Economic evaluation alongside a phase II, multi-centre, randomised controlled trial of very early rehabilitation after stroke (AVERT)

Tay-Teo, K., Moodie, M., Bernhardt, J., Thrift, A., Collier, J., Donnan, G. and Dewey, H. 2008, Economic evaluation alongside a phase II, multi-centre, randomised controlled trial of very early rehabilitation after stroke (AVERT), Cerebrovascular diseases, vol. 26, no. 5, pp. 475-481.

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Title Economic evaluation alongside a phase II, multi-centre, randomised controlled trial of very early rehabilitation after stroke (AVERT)
Author(s) Tay-Teo, K.
Moodie, M.
Bernhardt, J.
Thrift, A.
Collier, J.
Donnan, G.
Dewey, H.
Journal name Cerebrovascular diseases
Volume number 26
Issue number 5
Start page 475
End page 481
Total pages 7
Publisher S. Karger AG
Place of publication Basel, Switzerland
Publication date 2008
ISSN 1015-9770
1421-9786
Keyword(s) health care costs
early ambulation - economics
health services - economics
stroke - economics
stroke - rehabilitation
Summary BACKGROUND/PURPOSE: The effectiveness and costs of very early rehabilitation after stroke are unknown. This study assessed the cost effectiveness of very early mobilisation in addition to standard care (VEM) compared with standard care alone (SC). METHODS: Cost-effectiveness analysis alongside a phase II, multi-centre, randomised controlled trial (RCT) with blinded outcome assessments. Less than 24 h after stroke, patients were recruited from two stroke units and randomised to receive VEM or SC. The intervention continued until discharge or 14 days, whichever was sooner. The efficacy measure was a dichotomised modified Rankin Scale (mRS) at 3 months with mRS < or =2 representing good outcome. Costs were determined from medical records and patient interviews at 3, 6 and 12 months. National average (where available) or local costs were applied for the reference year 2004. Differences in mean total costs at 3 and 12 months were tested using t test assuming unequal variances. An incremental cost-effectiveness ratio was calculated and probabilistic uncertainty analysis was undertaken. RESULTS: The sample consisted of 38 VEM and 33 SC patients. A trend for good outcome with VEM compared to SC was found (adjusted OR 4.10, 95% CI 0.99-16.88, p = 0.051). Patients receiving VEM incurred significantly less costs at 3 months (AUD 13,559) compared with SC (AUD 21,860; p = 0.02). This difference in mean per patient total cost persisted at the 12-month assessment (VEM: AUD 17,564; SC: AUD 29,750; p = 0.03). VEM was found to be a 'dominant' (more effective, less cost) intervention when compared to SC at 3 months. CONCLUSION: These findings provide preliminary evidence that VEM is likely to be cost-effective. A large RCT is currently underway to confirm the cost effectiveness of VEM.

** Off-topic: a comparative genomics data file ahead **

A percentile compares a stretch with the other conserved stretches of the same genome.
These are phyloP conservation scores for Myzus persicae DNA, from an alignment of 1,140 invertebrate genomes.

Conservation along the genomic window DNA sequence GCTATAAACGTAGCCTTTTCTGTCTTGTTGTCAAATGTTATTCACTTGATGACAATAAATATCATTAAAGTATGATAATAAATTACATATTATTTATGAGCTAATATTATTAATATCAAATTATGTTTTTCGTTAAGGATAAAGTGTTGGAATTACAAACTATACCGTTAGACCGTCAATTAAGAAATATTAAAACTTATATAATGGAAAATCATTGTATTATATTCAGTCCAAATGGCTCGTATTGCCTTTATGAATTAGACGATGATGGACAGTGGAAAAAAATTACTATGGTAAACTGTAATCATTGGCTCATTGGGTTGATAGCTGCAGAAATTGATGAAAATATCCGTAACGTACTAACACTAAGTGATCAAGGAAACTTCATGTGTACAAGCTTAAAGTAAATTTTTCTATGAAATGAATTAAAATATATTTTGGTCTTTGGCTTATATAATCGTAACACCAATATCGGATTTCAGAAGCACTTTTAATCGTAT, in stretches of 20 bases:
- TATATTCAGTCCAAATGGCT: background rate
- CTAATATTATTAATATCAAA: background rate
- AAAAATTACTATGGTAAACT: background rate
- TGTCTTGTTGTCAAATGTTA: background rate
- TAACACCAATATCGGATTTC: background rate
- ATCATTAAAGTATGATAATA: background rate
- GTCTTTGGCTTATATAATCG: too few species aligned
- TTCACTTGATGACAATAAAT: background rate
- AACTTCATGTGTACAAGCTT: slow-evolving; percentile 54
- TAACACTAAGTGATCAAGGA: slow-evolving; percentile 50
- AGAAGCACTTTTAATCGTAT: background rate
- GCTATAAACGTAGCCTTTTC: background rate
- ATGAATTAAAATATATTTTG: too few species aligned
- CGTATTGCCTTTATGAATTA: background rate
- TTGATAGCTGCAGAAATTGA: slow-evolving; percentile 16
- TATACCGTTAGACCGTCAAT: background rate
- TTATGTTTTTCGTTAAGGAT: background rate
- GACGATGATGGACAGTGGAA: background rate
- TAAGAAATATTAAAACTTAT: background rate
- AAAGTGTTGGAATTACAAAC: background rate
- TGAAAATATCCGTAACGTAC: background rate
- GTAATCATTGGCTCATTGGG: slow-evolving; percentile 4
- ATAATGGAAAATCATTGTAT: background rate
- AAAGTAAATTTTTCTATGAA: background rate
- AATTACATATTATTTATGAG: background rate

Language eng
Field of Research 110903 Central Nervous System
Socio Economic Objective 970111 Expanding Knowledge in the Medical and Health Sciences
HERDC Research category C1 Refereed article in a scholarly journal
HERDC collection year 2008
Copyright notice ©2008, S. Karger AG
Persistent URL http://hdl.handle.net/10536/DRO/DU:30017370

Document type: Journal Article
Collection: Public Health Research, Evaluation, and Policy Cluster
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